Remembering When logoNFPA will select teams from 12 communities to attend the 2017 Remembering When™ Next Steps workshop held from August 8-9, 2017. This free training is designed to help teams expand their Remembering When programs. Applicants should have an active Remembering When team and interest in developing a more impactful program. Each two- to three-person team will include at least one member who has participated in local or national Remembering When training in the past. Each team must include at least one fire department representative.


Remembering When™: A Fire and Fall Prevention Program for Older Adults, was developed by NFPA and the Centers for Disease Control and Prevention to help older adults live safely at home for as long as possible.

The application for the Next Steps workshop will be available in the spring.

Image of hoverboard and bulleted list of safety tips

A family in Washington, D.C. has to find a new home after a devastating fire Friday that started with a hoverboard given to the son as a Christmas gift. According to NBC4, the fire happened while the family was out running errands. They had left the self-balancing scooter plugged in and charging. When they returned, they found it on fire.

The mother and two sons are getting help with housing from the Salvation Army. They lost everything but the clothing they were wearing.

NFPA’s Hoverboard Safety tip sheet includes these precautions:

  • Do not leave a hoverboard unattended.
  • Stop using your hoverboard if it overheats.
  • Never leave the hoverboard plugged in overnight.

Some hoverboard fires have involved the lithium-ion battery or charger. The tip sheet also includes a list of signs to look for indicating that there is a problem and what to do if you notice any of these signs.

portable generator safety tips during the winter months

Our first big snowfall of the season hit the east last weekend and with January well underway, we know this storm is not going to be the last! There’s a lot to do to prepare for the cold weather and all that Mother Nature will throw at us, especially when we know that with these severe storms comes possible power outages.

Are you one of the thousands who plan to use a portable generator during a storm when the electricity goes out? If you are, you should know that using a generator improperly can be dangerous. The most common hazards include carbon monoxide (CO) poisoning, electrical shock or electrocution and fire hazards.

But don’t let the risks keep you from using a portable generator; you just have to know how to operate them safely. Consider the following action steps that you can put into place now before the next storm hits:

• Operate generators in well-ventilated locations outdoors away from all doors, windows and vent openings
• Never use a generator in an attached garage, even with the door open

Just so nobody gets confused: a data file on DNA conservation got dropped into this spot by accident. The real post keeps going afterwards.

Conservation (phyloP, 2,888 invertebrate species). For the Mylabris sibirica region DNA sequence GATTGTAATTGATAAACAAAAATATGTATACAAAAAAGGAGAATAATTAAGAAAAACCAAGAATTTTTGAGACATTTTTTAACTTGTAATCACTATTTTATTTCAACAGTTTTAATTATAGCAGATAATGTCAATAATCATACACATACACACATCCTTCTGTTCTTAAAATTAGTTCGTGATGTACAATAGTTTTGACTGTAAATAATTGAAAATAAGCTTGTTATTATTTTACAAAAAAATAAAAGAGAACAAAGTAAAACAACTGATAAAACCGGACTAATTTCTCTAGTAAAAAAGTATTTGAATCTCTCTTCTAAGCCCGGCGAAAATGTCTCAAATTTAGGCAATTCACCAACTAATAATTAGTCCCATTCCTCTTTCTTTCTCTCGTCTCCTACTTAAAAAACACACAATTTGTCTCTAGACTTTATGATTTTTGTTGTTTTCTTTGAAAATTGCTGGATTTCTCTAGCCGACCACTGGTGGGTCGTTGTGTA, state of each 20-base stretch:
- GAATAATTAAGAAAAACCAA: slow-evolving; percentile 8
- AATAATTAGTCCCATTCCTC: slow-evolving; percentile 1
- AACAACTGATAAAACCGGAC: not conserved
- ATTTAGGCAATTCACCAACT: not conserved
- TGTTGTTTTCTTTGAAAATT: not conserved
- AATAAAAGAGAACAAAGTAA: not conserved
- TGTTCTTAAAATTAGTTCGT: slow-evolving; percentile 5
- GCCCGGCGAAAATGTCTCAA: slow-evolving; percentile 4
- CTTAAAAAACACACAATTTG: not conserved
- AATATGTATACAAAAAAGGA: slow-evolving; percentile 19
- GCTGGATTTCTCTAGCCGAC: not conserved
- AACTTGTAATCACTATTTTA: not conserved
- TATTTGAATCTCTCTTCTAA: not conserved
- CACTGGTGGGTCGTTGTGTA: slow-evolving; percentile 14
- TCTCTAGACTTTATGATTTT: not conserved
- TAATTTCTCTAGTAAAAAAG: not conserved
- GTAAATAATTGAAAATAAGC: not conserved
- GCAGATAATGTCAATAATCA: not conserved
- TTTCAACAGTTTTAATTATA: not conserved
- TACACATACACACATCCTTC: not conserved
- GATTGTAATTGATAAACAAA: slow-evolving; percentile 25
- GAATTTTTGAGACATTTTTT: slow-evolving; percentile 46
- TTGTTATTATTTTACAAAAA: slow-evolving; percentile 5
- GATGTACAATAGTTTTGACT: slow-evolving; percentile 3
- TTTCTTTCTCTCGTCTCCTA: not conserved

• Place generators so that exhaust fumes can’t enter the home through windows, doors or other openings in the building

Find additional action steps and resources about portable generators, including a great tips sheet, that you can download and post on your fridge for easy access all winter long from the “safety in the home” section of the public education page of our website.

Photo of Boston skyline

Only weeks remain to apply for the Fire and Life Safety Educator of the Year Award. The deadline is Friday, February 10th. NFPA is looking for fire and life safety educators in the United States and Canada who have these qualifications:

  • Work for a local fire department or fire marshal’s office.
  • Use NFPA educational programs and materials in a consistent and creative way.
  • Demonstrate excellence and innovation, reaching out to the community with NFPA materials.

Applicants can be nominated or self-nominated. Recipients of a state or provincial educator award during 2016 from a fire department association, community organization, or government entity will be considered.

The Educator of the Year receives a $1,000 honorarium and travel to NFPA Conference in Boston in June for an award presentation.

The local fire department receives a $1,000 donation to support public education activities.

A family of nine in Montgomery County, Texas, and their two dogs are safe today after a fire at their home overnight. According to KHOU-TV, five adults and four children under the age of five escaped, along with two dogs.

According to a resident, about an hour before the fire, he smelled smoke and found a breaker extremely hot. He removed Illustration of Sparky installing smoke alarm in the ceilingthe breaker and after about 30 minutes, the smoke smell dissipated. Later, a roommate kicked in his bedroom door and told him the house was on fire. Then the resident went to his son’s room where there was heavy fire on the dresser around a television. He was able to get his children and his sister’s children out. There were no working smoke alarms in the home.

NFPA’s community toolkits provide public educators with the materials they need to educate their communities about fire safety. The toolkit on smoke alarms includes everything needed to motivate residents to install and maintain smoke alarms in the home. The electrical safety toolkit includes materials for teaching residents about electrical safety in the home.

Put a freeze on winter fires banner

We are in peak season for home heating fires. Half of all home heating fires occur in the months of December, January, and February. Space heaters are the type of heating equipment most often involved in home heating fires, figuring in two of every five of these fires and accounting for 84 percent of associated civilian deaths, 75 percent of civilian injuries, and 52 percent of direct property damage.

Recent incidents illustrate how damaging fires involving space heaters can be. According to WCSC-TV, a South Carolina family was displaced on December 30th when a fire started from a space heater that had been left running and spread to a nearby sofa. “They were lucky they came home when they did,” said Colleton County Fire Chief Barry McRoy. “We were able to save the residence and most of their belongings.”

The news station also reports that on New Year’s Day, South Carolina resident Kelli Parker said her dogs alerted her to a fire at her home. “Our house is destroyed,” Parker was quoted as saying. “All of our clothes are burned. We’ve lost everything.” The fire chief points to space heaters as the source.

NFPA’s Dan Doofus video, “Home Heating Safety,” which can be accessed on the Put a Freeze on Winter Fires campaign page, is an engaging, entertaining, and effective tool for educating the public about heating safety. The page also includes infographics, statistics, and links to reports related to winter fire safety.

NFPA and the United States Fire Administration (USFA) are teaming up to help reduce your risk to winter fires and other hazards, including carbon monoxide and electrical fires, over the next couple of months. Learn more about these specific elements of winter fire safety to help keep you safe this winter through our Put a Freeze on Winter Fires campaign.


We have an updated infographic that you can share in your communities and with your friends and family to help them learn about some of the fire dangers of the winter season. Please link back to when using the infographic online.